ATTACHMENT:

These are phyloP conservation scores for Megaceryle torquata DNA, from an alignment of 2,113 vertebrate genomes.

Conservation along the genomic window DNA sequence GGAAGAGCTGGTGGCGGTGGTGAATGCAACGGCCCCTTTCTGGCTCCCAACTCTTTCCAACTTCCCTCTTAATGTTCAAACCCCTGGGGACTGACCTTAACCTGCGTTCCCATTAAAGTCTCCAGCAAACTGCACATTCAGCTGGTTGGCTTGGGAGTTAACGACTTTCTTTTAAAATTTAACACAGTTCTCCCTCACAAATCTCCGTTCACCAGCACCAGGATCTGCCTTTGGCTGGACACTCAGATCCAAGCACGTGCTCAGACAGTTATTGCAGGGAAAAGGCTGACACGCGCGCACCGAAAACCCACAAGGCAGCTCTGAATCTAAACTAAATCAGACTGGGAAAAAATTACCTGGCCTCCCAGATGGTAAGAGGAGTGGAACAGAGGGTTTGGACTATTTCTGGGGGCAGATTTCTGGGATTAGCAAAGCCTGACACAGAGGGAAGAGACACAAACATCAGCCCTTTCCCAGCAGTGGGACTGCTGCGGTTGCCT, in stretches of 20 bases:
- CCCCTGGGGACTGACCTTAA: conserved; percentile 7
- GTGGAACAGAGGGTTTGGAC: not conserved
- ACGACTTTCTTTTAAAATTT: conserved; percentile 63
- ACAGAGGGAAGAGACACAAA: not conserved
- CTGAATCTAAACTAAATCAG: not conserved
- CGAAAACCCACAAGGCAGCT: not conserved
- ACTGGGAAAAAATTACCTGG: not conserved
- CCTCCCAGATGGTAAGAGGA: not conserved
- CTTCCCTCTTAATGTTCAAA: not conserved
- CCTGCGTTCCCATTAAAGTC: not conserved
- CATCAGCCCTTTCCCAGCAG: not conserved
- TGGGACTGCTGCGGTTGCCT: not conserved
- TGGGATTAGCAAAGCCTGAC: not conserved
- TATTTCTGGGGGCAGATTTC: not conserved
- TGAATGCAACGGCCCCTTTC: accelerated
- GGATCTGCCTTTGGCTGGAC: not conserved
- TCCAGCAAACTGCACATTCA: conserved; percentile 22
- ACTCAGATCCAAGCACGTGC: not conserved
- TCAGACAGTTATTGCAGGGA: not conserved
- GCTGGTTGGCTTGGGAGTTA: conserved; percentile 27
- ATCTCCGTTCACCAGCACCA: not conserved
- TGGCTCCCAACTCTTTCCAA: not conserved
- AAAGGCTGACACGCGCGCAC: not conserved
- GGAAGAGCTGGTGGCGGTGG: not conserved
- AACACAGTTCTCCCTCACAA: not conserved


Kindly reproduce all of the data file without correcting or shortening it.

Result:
These are phyloP conservation scores for Megaceryle torquata DNA, from an alignment of 2,113 vertebrate genomes.

Conservation along the genomic window DNA sequence GGAAGAGCTGGTGGCGGTGGTGAATGCAACGGCCCCTTTCTGGCTCCCAACTCTTTCCAACTTCCCTCTTAATGTTCAAACCCCTGGGGACTGACCTTAACCTGCGTTCCCATTAAAGTCTCCAGCAAACTGCACATTCAGCTGGTTGGCTTGGGAGTTAACGACTTTCTTTTAAAATTTAACACAGTTCTCCCTCACAAATCTCCGTTCACCAGCACCAGGATCTGCCTTTGGCTGGACACTCAGATCCAAGCACGTGCTCAGACAGTTATTGCAGGGAAAAGGCTGACACGCGCGCACCGAAAACCCACAAGGCAGCTCTGAATCTAAACTAAATCAGACTGGGAAAAAATTACCTGGCCTCCCAGATGGTAAGAGGAGTGGAACAGAGGGTTTGGACTATTTCTGGGGGCAGATTTCTGGGATTAGCAAAGCCTGACACAGAGGGAAGAGACACAAACATCAGCCCTTTCCCAGCAGTGGGACTGCTGCGGTTGCCT, in stretches of 20 bases:
- CCCCTGGGGACTGACCTTAA: conserved; percentile 7
- GTGGAACAGAGGGTTTGGAC: not conserved
- ACGACTTTCTTTTAAAATTT: conserved; percentile 63
- ACAGAGGGAAGAGACACAAA: not conserved
- CTGAATCTAAACTAAATCAG: not conserved
- CGAAAACCCACAAGGCAGCT: not conserved
- ACTGGGAAAAAATTACCTGG: not conserved
- CCTCCCAGATGGTAAGAGGA: not conserved
- CTTCCCTCTTAATGTTCAAA: not conserved
- CCTGCGTTCCCATTAAAGTC: not conserved
- CATCAGCCCTTTCCCAGCAG: not conserved
- TGGGACTGCTGCGGTTGCCT: not conserved
- TGGGATTAGCAAAGCCTGAC: not conserved
- TATTTCTGGGGGCAGATTTC: not conserved
- TGAATGCAACGGCCCCTTTC: accelerated
- GGATCTGCCTTTGGCTGGAC: not conserved
- TCCAGCAAACTGCACATTCA: conserved; percentile 22
- ACTCAGATCCAAGCACGTGC: not conserved
- TCAGACAGTTATTGCAGGGA: not conserved
- GCTGGTTGGCTTGGGAGTTA: conserved; percentile 27
- ATCTCCGTTCACCAGCACCA: not conserved
- TGGCTCCCAACTCTTTCCAA: not conserved
- AAAGGCTGACACGCGCGCAC: not conserved
- GGAAGAGCTGGTGGCGGTGG: not conserved
- AACACAGTTCTCCCTCACAA: not conserved